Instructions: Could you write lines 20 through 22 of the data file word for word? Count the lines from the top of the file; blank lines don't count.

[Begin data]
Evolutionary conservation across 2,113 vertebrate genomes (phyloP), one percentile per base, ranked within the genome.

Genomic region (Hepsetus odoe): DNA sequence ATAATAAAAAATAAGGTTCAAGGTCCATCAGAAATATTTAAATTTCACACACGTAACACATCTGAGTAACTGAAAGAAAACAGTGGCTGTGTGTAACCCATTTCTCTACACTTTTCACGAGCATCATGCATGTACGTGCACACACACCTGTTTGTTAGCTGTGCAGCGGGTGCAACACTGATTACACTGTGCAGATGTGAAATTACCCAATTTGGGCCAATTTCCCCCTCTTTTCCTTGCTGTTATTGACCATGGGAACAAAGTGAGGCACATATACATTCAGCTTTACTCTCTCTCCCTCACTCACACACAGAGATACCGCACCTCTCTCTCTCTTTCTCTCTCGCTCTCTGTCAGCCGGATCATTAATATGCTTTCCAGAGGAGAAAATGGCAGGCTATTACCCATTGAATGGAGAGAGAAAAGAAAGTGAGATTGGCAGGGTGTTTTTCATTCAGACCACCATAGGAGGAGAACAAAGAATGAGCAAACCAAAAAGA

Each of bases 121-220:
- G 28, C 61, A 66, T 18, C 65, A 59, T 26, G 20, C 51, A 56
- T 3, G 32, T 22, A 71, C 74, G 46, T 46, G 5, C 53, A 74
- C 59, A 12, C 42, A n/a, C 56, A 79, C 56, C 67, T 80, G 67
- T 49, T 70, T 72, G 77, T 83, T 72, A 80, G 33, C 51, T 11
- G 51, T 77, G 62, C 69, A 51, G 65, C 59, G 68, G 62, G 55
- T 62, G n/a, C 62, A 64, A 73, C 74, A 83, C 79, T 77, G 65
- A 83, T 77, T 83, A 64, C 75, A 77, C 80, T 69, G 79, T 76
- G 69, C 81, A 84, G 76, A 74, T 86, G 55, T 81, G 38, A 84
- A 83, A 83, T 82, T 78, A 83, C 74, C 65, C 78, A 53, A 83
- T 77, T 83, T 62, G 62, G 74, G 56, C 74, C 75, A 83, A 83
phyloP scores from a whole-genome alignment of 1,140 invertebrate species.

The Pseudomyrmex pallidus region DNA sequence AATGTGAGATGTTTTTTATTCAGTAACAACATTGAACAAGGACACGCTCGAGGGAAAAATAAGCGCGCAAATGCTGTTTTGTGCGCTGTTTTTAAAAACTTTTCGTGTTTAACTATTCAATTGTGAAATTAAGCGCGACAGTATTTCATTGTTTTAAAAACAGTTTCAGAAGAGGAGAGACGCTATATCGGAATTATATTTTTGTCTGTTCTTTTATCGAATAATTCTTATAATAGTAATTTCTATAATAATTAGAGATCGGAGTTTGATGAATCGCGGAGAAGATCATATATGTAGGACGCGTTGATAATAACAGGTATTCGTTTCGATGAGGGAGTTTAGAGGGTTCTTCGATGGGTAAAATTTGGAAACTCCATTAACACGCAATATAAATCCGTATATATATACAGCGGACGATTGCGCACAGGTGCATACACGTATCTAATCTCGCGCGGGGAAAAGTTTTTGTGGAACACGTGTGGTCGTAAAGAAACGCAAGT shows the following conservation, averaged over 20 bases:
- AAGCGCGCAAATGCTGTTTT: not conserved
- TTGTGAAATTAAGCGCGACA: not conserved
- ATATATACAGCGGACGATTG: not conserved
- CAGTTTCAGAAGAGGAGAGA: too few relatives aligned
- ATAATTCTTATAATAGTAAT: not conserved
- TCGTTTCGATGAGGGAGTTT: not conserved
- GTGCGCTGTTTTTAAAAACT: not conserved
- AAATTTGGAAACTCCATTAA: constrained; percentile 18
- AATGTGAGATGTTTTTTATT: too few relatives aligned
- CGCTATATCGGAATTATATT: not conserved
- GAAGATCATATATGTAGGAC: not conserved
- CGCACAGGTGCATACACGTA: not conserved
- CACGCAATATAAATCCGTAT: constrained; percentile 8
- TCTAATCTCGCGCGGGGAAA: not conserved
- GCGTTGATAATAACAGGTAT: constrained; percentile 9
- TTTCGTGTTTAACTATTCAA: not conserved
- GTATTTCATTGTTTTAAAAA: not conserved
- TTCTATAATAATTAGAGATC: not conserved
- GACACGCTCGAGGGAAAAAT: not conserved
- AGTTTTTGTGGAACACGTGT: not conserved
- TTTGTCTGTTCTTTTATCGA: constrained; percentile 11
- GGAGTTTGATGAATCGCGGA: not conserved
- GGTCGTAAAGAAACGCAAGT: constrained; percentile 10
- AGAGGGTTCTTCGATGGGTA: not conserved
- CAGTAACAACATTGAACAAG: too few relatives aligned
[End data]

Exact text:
- ATAATTCTTATAATAGTAAT: not conserved
- TCGTTTCGATGAGGGAGTTT: not conserved
- GTGCGCTGTTTTTAAAAACT: not conserved